The government also argues that the trial court did not err in concluding, prior to trial, that a factual predicate existed such that it would be appropriate to impeach Haley with his 1974 murder conviction. We agree. Section 14-305 permits a witness to be impeached with certain prior convictions. When the existence of a prior conviction is in dispute, we have previously stated:

a prosecutor may not cross-examine a defendant about [it] unless the prosecutor has a certificate under seal as provided by § 14-305 (c) or the trial judge has ruled in advance of the cross-examination or offer of proof aliunde that the government has presented sufficiently reliable proof of a prior conviction by a defendant to permit cross- examination or proof aliunde. Reed v. United States, 485 A.2d 613, 619 (D.C. 1984).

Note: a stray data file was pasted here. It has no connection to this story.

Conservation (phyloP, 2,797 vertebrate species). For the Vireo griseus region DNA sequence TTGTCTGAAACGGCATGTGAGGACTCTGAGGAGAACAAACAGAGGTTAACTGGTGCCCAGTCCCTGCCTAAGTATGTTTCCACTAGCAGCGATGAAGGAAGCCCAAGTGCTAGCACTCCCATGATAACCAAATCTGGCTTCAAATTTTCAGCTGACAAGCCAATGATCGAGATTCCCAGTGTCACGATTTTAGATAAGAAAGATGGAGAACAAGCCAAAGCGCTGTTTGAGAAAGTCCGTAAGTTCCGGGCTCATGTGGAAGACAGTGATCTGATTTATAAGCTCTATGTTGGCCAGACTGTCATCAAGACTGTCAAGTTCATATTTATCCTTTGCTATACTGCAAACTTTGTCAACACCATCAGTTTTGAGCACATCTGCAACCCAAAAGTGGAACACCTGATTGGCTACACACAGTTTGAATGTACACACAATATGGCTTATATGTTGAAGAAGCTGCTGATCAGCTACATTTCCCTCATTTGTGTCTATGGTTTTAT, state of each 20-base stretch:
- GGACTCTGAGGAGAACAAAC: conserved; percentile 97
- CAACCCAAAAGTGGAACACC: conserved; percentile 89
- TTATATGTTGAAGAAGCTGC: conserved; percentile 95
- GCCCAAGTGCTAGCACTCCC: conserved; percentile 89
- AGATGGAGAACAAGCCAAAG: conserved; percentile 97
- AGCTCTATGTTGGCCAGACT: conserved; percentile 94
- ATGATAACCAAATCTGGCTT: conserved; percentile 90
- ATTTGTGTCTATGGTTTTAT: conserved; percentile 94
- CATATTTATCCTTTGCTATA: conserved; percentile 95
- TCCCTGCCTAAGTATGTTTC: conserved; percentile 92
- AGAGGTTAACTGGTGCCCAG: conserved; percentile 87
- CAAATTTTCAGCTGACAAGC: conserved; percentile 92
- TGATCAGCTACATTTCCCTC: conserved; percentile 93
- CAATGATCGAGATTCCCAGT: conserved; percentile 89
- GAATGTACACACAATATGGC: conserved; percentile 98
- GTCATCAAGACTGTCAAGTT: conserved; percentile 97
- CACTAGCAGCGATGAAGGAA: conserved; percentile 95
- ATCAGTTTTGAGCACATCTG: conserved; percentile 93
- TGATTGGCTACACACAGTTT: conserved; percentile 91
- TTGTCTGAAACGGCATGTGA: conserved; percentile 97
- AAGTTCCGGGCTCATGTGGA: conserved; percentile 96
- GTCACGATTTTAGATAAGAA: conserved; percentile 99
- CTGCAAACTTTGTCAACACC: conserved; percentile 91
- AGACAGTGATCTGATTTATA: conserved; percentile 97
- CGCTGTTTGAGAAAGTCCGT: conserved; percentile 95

The burden of establishing the existence of the prior conviction rests with the government. See id. at 618-19. However, once the government has set forth a prima facie case, either by producing the official documents referenced in § 14-305 (c) or by providing "other credible evidence," the burden of going forward shifts to the defendant who may present contrary evidence. Id. Then, the trial court, after considering all of the evidence presented, must determine whether the government has established the existence of the conviction by a preponderance of the evidence. *fn7 See id. Section 14-305 (c) provides that a "certificate, under seal, of the clerk of the court wherein the proceedings were had, stating the fact of the conviction and for what cause, shall be sufficient" to prove a prior conviction. D.C. Code § 14-305 (c).